Saying hello to strangers boosts life satisfaction
Talking to strangers can be awkward at first. But it benefits both parties. Photo: Getty
A few years ago, I watched a very depressing documentary about people throwing themselves off the Golden Gate Bridge in San Francisco.
Some of them survived. To the obvious question – what were you thinking? – the survivors routinely confessed that as soon as they jumped, they changed their mind about dying and regretted it.
You’ve probably read that somewhere. It’s pretty well known.
Some of those survivors also shared a powerful point: If someone had simply asked how they were, even just said hello, they would have changed their mind.
It’s a shocking thought, isn’t it?
After seeing that cheerless film, it became a habit of mine to say hello or “how are ya?” to just about everybody I passed in the street when out for my long walks.
Initially, you feel quite self-conscious. What if they say nothing back? What if they glare and walk on grim-faced? How embarrassing, right?
Of course some people ignore my wave and G’day. But plenty don’t. I get a lot of nods, smiles. Now and then the person stops and tells you about something they’ve just seen and tickled them. Something they wanted to share with … anyone.
Over time, of course, I start to recognise these people. The grunters tend to graduate to a smile. Those who smiled might now say a warm hello. Something has happened.
It’s all very cute, right? It’s more than that
In July, we reported that Australia has been hit hard by a loneliness epidemic.
The issue came to prominence during COVID-19 lockdowns, but wasn’t confined to them. It’s more the case that COVID served to expose an entrenched problem.
Last month, the World Health Organisation recognised and elevated loneliness as a global public health priority.
It’s a big, and in some ways, confounding problem.
In this broader context, it was inevitable that researchers have been looking at the value of brief exchanges with strangers – small talk as balm, a pleasant hello as a tonic.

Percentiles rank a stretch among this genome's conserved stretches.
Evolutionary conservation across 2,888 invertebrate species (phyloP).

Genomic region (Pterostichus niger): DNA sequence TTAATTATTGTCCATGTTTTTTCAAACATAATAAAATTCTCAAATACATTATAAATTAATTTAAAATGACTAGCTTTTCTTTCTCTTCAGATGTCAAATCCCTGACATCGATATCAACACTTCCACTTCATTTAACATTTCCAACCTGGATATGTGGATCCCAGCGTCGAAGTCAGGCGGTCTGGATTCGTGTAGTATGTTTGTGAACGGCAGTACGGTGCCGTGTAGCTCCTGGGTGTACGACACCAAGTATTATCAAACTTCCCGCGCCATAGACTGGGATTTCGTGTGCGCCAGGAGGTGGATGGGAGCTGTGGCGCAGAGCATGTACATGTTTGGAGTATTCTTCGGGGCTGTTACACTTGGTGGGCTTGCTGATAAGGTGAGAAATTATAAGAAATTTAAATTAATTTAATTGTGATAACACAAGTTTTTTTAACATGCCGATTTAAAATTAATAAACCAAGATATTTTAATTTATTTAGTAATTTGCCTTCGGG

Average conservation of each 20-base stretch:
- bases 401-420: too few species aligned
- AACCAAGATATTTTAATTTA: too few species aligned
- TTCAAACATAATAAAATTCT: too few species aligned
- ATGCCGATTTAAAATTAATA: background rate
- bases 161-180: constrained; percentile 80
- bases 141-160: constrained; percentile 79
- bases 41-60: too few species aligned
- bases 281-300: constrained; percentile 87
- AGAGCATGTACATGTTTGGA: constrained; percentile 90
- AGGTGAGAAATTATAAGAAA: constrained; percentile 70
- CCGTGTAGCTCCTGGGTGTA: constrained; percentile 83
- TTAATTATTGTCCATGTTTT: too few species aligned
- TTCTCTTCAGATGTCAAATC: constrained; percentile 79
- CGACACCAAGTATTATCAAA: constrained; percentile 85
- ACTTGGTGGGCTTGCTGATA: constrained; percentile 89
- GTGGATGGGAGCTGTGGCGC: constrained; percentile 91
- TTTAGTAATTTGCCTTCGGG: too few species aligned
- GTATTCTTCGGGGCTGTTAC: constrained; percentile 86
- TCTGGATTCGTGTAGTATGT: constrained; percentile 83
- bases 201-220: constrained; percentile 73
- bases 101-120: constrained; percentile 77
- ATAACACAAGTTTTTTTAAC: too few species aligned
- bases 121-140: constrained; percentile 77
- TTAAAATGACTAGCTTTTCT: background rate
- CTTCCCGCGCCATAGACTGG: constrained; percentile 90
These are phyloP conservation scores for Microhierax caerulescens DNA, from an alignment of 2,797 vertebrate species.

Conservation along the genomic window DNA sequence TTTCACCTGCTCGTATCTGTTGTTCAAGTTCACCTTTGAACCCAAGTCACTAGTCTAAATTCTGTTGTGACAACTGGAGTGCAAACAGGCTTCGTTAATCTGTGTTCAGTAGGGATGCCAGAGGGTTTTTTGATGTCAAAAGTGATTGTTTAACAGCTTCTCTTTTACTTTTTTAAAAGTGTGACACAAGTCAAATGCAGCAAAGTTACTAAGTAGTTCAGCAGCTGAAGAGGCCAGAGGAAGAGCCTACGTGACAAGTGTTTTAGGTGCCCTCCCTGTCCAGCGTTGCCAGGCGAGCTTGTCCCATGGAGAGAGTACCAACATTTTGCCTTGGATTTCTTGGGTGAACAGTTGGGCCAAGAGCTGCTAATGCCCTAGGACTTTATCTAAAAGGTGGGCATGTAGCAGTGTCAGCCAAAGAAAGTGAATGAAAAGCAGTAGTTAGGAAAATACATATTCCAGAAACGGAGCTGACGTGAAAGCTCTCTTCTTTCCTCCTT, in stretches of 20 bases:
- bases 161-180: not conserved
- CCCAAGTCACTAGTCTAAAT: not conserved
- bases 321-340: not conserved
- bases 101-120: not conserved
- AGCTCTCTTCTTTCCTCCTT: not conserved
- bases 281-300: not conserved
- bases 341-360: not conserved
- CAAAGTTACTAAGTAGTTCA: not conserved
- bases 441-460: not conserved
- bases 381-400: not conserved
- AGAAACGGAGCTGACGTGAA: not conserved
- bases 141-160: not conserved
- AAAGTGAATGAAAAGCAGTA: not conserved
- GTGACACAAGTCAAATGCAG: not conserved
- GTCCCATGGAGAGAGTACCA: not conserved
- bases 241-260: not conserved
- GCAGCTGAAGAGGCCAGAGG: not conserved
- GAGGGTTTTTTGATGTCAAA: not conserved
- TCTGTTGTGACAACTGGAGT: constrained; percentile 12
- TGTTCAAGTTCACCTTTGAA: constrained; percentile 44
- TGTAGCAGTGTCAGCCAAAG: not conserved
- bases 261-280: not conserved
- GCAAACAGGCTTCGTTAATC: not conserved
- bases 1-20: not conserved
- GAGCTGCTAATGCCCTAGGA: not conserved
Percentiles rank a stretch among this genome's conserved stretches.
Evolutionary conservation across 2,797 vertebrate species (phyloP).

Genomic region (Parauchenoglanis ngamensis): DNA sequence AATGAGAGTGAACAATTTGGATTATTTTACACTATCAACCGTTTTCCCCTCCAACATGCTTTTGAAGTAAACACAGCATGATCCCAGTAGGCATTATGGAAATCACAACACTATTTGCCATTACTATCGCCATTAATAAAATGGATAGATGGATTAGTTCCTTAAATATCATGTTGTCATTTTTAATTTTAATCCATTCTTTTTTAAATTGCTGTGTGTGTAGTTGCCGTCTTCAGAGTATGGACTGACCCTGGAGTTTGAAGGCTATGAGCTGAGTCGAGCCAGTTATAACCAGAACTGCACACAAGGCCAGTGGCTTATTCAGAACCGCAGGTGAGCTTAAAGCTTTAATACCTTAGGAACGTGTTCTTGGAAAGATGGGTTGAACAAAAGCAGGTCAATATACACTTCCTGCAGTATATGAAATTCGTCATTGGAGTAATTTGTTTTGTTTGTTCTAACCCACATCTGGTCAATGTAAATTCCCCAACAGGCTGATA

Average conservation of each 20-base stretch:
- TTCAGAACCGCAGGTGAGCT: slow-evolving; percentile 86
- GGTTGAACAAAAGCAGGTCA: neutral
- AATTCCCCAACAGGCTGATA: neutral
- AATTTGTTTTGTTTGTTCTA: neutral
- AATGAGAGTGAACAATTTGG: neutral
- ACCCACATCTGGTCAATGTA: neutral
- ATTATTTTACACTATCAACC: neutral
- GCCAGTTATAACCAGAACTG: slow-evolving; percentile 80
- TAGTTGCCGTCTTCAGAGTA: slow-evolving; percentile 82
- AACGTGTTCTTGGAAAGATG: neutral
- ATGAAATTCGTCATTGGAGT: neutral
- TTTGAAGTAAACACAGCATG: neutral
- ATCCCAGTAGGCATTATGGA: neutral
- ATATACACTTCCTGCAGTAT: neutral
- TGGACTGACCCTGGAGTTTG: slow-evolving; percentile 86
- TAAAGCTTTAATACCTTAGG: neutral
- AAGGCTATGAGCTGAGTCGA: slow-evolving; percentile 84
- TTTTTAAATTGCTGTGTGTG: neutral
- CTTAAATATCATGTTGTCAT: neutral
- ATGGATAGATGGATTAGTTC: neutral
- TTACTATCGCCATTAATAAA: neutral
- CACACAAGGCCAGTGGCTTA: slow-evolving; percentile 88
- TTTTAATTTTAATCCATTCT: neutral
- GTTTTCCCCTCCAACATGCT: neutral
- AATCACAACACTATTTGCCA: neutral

The idea isn’t new
A London-based project called Neighbourly Lab works at promoting social connectedness through small interactions.
They write: “Did you know that these minimal interactions can lead you to live a longer, happier and healthier life, so we think they should be more actively encouraged.”
In an explainer on their website, the Neighbourly Lab crew reference a 2014 experiment on Chicago’s public transport – strangers were asked to talk to one another on their commutes.
“In doing so (the researchers) found that passengers were happier and had a more enjoyable commute than those who did not engage with others, though passengers did not expect this outcome, demonstrating how they undervalue the effects of these interactions.”
The new study
A new study – widely reported around the world – looked at the behaviours of 60,000 people, 40,000 of them from the UK.
Those who habitually had conversations with strangers and weak ties (people you don’t know well), as well as simply greeting and thanking them, “predicted greater life satisfaction”.
The paper concluded that “momentary interactions, greeting and thanking” can increase wellbeing by establishing a sense of belonging.
The research was led by Dr Esra Ascigil of Sabanci University, near Istanbul in Turkey, and conducted by researchers at the University of Sussex.
Dr Ascigil said: “Having a sense of belonging involves feeling like you are accepted and valued by other people – it is often considered a fundamental human need.”
Simply saying “good morning” can give you all that.